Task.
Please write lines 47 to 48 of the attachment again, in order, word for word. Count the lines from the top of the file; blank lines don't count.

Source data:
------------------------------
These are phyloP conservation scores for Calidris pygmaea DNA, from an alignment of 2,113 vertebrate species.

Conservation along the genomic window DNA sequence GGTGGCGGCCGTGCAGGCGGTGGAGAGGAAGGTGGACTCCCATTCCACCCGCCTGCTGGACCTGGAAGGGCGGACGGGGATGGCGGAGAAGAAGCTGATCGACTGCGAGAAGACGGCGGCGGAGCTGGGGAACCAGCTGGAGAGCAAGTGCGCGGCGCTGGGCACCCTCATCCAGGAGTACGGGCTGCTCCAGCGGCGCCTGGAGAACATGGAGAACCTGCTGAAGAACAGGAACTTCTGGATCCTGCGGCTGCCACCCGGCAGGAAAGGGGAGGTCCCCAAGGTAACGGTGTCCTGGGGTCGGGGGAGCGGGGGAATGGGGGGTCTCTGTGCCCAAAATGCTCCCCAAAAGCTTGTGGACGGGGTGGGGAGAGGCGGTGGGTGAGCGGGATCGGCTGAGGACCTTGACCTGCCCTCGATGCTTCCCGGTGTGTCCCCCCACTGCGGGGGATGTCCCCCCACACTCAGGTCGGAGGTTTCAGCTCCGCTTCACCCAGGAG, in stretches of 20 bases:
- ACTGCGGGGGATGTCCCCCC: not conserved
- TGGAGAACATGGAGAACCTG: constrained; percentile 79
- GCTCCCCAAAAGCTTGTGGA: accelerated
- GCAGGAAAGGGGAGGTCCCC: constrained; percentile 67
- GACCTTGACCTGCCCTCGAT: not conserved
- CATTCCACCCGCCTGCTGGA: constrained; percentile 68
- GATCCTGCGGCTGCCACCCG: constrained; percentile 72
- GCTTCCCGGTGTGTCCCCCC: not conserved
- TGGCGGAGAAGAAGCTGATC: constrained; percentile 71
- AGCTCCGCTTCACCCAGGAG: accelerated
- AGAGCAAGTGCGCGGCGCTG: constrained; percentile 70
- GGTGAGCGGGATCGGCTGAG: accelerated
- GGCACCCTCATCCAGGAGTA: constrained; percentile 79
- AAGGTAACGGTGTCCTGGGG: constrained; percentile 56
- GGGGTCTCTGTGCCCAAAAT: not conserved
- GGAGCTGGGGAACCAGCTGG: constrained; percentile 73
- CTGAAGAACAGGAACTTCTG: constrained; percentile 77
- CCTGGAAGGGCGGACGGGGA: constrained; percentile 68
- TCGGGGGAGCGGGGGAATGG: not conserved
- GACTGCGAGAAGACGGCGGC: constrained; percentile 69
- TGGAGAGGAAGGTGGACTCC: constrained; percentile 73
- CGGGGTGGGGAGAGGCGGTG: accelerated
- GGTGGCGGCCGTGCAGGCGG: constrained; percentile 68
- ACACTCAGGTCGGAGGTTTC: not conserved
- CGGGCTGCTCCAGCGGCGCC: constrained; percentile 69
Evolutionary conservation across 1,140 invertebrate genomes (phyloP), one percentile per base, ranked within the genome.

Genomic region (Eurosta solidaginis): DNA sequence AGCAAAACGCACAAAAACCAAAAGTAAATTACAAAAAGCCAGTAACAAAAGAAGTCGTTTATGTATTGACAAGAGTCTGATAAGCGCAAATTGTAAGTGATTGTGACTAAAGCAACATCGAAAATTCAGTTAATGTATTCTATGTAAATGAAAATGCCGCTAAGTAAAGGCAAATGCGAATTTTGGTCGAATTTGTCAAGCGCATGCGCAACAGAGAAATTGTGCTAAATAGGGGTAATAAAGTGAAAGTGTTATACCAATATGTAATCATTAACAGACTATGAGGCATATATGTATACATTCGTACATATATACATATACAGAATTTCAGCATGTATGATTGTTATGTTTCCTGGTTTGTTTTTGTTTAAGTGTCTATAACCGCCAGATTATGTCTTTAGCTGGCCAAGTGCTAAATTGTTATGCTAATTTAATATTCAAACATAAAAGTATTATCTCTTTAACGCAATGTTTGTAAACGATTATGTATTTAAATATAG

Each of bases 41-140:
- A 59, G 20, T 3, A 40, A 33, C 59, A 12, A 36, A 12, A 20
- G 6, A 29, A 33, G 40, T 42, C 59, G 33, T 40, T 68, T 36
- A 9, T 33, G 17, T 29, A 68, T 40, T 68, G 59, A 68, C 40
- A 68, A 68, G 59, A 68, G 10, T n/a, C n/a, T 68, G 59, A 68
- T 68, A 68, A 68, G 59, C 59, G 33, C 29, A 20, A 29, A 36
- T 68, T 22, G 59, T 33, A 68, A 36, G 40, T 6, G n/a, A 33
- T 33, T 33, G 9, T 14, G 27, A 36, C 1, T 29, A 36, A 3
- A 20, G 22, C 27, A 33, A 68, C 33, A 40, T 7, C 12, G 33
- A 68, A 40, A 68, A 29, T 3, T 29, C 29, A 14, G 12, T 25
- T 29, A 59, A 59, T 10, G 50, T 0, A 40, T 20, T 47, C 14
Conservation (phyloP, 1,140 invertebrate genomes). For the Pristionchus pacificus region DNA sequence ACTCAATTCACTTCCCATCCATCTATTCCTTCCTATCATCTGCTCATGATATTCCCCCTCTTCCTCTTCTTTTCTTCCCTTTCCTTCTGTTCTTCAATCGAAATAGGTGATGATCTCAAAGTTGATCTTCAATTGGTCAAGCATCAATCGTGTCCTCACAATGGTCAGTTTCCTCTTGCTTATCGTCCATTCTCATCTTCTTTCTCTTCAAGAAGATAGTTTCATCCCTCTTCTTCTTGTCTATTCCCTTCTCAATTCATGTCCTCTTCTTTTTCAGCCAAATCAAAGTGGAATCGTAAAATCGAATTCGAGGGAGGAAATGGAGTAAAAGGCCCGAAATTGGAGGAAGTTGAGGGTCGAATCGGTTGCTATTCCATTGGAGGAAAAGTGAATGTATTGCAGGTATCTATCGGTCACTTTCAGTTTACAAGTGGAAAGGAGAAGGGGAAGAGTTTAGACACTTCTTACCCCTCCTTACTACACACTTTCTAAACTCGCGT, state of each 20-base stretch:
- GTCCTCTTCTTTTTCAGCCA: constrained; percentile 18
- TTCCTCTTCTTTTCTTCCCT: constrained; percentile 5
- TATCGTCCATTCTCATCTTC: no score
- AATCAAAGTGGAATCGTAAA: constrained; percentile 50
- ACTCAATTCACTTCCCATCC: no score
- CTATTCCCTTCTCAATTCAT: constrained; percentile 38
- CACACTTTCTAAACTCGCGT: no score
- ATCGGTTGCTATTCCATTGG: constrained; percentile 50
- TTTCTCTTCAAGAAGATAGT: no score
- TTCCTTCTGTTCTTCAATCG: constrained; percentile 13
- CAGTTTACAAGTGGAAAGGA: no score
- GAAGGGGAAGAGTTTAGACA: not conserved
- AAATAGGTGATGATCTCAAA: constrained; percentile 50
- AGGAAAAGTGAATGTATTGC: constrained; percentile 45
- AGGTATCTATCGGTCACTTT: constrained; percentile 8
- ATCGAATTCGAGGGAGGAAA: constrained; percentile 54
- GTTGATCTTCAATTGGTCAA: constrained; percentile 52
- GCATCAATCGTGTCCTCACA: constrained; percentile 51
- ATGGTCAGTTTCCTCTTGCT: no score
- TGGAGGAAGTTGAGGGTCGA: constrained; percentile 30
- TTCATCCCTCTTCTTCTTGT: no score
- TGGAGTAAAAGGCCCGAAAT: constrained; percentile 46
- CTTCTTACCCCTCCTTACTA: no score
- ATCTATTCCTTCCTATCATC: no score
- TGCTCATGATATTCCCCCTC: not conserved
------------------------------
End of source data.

- CTATTCCCTTCTCAATTCAT: constrained; percentile 38
- CACACTTTCTAAACTCGCGT: no score